Esther 2:12, Question 2. Why is the “kadma v’azla” cantillation mark used for the words “nara v’nara” as opposed to the “munach” cantillation mark used for Esther in a few verses (2:15)?

The M’nos HaLevi and the Vilna Gaon write that the “kadma v’azla” cantillation mark is used for the words “nara v’nara” (“young woman and young woman”) because the literal translation of “kadma v’azla” is “coming and going.” In other words, these women were coming and going, or bustling about in their eagerness to become the future queen, as can be seen from their use of witchcraft and subterfuge (as we said before). After all, Rav Hirsch points out that the word “tor” (“turn”) indicates arriving at a point in life when something momentous is supposed to happen. These contestants were motivated to gain all of the benefits of royalty from this one event. This stands in stark contrast to the cantillation mark used for Esther in a few verses (2:15), which discusses Esther’s coming to the king. There, the verse uses the “munach” cantillation mark since it means “rest,” which implies Esther did not stir as she was reluctant to become the future queen of Persia.

Esther 2:11, Question 3. What was Mordechai hoping to accomplish by visiting the courtyard of the harem?

  • According to the Midrash (Esther Rabbah 6:8), Mordechai had two purposes in visiting Esther. One was to answer her questions about whether she was considered a niddah, woman having her monthly period. One of the lessons from this is that we must always make the best of our situations. No, Esther’s situation was not ideal, but even there – in the king’s harem – she cared about maintaining her spiritual state.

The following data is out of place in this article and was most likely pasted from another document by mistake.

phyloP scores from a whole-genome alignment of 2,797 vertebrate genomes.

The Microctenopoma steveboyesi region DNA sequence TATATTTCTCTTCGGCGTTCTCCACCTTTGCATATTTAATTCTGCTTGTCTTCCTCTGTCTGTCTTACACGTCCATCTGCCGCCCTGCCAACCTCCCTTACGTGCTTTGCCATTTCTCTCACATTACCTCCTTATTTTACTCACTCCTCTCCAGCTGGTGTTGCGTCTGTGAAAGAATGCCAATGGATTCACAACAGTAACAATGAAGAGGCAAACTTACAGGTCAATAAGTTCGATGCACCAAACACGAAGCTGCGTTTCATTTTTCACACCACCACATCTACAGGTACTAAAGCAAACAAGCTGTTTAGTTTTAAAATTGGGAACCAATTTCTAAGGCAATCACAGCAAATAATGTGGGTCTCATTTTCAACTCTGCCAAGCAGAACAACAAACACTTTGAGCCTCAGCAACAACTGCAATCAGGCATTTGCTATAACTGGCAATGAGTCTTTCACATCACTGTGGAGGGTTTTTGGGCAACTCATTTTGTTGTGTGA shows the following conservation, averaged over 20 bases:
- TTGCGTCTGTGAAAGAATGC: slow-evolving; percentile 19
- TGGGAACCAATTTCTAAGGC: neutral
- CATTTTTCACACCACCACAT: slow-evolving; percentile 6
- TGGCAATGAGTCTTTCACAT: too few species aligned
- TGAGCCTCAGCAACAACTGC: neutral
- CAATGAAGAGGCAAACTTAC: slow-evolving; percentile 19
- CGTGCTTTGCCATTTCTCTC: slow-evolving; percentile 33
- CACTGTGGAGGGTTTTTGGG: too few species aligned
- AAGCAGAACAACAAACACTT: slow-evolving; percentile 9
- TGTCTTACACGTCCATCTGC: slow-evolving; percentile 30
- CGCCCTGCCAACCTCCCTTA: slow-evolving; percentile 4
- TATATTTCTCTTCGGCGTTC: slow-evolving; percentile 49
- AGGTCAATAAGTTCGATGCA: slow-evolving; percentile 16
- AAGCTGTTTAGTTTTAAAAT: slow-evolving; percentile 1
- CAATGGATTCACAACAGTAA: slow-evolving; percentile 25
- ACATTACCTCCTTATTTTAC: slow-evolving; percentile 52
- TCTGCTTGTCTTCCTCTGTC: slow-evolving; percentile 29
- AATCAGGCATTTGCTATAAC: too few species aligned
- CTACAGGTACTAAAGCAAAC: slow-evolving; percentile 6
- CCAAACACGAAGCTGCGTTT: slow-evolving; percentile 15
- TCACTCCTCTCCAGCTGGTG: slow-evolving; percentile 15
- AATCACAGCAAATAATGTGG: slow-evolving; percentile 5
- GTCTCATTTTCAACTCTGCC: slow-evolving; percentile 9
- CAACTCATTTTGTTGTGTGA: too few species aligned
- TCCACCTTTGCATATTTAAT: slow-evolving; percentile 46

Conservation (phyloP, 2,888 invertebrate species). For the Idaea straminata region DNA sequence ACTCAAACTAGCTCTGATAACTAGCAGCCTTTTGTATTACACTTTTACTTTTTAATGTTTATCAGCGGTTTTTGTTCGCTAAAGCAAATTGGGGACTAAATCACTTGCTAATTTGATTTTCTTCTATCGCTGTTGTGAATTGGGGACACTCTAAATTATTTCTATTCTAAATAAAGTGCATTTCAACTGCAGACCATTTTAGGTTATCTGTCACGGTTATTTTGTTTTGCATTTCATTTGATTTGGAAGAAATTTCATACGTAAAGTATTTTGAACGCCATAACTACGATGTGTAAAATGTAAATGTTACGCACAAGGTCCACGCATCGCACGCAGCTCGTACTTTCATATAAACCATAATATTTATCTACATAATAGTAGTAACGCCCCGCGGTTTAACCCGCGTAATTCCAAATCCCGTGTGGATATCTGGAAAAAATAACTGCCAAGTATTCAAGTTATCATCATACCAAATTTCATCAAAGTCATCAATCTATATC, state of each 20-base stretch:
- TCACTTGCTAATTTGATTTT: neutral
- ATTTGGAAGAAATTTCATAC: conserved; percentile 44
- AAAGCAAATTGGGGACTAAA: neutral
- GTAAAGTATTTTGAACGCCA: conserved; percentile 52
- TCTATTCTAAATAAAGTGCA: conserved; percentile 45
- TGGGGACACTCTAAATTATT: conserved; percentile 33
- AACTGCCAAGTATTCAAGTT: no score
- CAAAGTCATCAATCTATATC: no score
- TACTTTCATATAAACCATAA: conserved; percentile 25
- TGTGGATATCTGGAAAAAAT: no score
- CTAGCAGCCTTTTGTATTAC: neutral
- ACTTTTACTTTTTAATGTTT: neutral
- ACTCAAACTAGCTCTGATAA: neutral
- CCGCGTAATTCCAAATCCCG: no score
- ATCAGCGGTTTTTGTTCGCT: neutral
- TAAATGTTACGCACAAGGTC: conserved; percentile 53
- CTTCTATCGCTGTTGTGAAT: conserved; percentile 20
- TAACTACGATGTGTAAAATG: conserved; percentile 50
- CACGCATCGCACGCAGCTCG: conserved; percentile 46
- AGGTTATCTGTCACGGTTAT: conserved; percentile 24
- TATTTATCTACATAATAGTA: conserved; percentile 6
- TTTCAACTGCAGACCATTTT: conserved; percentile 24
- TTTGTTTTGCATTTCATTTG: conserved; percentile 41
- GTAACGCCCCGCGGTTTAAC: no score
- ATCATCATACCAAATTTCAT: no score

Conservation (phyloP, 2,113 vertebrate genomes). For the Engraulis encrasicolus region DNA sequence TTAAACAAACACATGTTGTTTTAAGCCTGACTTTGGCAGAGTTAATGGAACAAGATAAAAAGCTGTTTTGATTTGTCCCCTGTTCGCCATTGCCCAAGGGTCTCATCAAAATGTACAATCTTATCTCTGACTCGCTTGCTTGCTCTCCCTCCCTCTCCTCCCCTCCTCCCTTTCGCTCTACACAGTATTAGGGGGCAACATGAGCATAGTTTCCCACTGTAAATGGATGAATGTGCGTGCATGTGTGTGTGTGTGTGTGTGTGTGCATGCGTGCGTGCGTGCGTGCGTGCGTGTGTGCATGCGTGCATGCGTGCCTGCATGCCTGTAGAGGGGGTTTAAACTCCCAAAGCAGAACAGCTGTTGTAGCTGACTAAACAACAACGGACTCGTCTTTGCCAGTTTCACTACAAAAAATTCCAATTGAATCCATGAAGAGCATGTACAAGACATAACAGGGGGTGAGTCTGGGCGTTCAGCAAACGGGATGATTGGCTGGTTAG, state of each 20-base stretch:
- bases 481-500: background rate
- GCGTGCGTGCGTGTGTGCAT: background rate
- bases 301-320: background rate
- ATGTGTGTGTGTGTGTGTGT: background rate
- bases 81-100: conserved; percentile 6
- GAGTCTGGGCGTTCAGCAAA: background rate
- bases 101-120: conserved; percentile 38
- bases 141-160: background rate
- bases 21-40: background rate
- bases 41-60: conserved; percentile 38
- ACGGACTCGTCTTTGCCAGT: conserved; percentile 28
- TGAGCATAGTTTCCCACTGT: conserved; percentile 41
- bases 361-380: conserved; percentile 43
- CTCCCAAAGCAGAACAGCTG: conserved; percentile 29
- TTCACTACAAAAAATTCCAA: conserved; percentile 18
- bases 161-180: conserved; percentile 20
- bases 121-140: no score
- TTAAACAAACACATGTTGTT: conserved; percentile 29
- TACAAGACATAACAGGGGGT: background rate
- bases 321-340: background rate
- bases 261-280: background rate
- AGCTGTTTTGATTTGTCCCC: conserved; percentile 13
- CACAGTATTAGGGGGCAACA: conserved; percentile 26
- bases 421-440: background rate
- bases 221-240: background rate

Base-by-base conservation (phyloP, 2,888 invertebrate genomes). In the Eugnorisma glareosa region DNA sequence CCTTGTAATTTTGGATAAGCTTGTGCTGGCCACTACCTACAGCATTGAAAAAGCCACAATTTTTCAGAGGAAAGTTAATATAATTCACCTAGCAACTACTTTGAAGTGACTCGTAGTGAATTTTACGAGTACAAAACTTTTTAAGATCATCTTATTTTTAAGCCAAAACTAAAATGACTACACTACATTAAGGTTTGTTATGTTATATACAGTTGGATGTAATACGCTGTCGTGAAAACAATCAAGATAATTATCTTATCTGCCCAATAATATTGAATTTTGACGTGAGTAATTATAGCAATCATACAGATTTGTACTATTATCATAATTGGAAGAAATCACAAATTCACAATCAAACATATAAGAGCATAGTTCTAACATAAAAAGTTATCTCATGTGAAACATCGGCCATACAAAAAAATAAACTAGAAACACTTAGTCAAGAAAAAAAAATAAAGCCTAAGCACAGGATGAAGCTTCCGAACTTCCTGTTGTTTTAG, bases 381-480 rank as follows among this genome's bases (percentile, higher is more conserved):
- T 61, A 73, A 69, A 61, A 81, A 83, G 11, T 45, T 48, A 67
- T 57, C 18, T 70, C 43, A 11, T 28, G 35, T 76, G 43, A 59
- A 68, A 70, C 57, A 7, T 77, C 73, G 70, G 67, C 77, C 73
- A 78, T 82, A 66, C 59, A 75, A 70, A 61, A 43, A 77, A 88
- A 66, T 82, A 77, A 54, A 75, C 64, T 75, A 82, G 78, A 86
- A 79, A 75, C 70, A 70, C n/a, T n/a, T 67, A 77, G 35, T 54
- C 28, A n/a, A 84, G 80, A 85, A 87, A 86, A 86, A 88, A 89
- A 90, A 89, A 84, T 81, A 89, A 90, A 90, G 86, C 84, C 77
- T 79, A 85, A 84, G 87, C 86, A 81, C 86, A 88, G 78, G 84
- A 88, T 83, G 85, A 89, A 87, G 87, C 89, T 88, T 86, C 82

• Mordechai’s other reason listed in the Midrash (ibid.) was to make sure Esther was not the victim of witchcraft from the other women in the harem, who were seemingly desperate to become the future queen. If they were so desperate to avoid marrying Achashverosh earlier, why would they now perform witchcraft to accomplish just that? Perhaps living in a harem for the rest of their lives was that much worse a fate. Perhaps this is what the Ibn Ezra and Vilna Gaon mean when they say Mordechai visited Esther to heal her. As great as he was, he may have possessed power to remove the effects of any curses placed on Esther.
  • Alshich says Mordechai was concerned that Esther, being a descendant of King Shaul, was going through this tragedy to make up for Shaul’s sin of letting Agag – and thus Amalek – survive.
  • Rav Moshe Meir Weiss takes Mordechai’s checking on his wife every single day without fail, as a lesson for all husbands. He mentions that one of his congregants asked him once to daven for the congregant’s wife while she was having a procedure because the husband would be at work at that time, and unable to be in shul. Rav Weiss responded, “How can you be going to work if your wife is going to the doctor?!” That is a reason to take the day off.